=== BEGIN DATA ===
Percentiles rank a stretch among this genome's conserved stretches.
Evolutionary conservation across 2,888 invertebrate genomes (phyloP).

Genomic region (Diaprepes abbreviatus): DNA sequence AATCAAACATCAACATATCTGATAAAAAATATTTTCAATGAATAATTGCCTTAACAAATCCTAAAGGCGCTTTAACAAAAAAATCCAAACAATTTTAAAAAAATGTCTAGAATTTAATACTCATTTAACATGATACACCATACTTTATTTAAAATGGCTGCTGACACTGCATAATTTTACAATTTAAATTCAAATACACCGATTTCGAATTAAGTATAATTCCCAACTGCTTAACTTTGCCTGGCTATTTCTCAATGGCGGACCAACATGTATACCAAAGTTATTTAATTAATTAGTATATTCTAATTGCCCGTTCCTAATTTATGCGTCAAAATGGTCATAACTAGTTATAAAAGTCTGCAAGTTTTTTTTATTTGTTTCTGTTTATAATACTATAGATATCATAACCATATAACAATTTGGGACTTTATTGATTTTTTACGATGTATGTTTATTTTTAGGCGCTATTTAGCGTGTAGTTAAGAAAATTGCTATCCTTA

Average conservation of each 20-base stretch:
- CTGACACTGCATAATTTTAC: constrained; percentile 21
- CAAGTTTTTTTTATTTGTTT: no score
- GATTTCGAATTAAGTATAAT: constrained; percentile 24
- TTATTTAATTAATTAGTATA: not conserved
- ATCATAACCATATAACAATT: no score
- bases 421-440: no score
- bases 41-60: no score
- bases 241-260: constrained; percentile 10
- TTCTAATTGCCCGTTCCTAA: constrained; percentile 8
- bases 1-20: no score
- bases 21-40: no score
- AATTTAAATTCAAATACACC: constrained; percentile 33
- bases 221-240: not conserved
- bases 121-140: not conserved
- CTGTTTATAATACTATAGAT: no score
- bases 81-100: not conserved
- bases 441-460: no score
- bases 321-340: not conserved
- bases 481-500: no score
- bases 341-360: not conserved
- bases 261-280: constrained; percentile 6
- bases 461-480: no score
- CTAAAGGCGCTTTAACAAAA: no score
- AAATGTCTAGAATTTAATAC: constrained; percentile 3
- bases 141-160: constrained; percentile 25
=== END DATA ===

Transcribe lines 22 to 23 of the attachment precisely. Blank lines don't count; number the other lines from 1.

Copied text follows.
- bases 321-340: not conserved
- bases 481-500: no score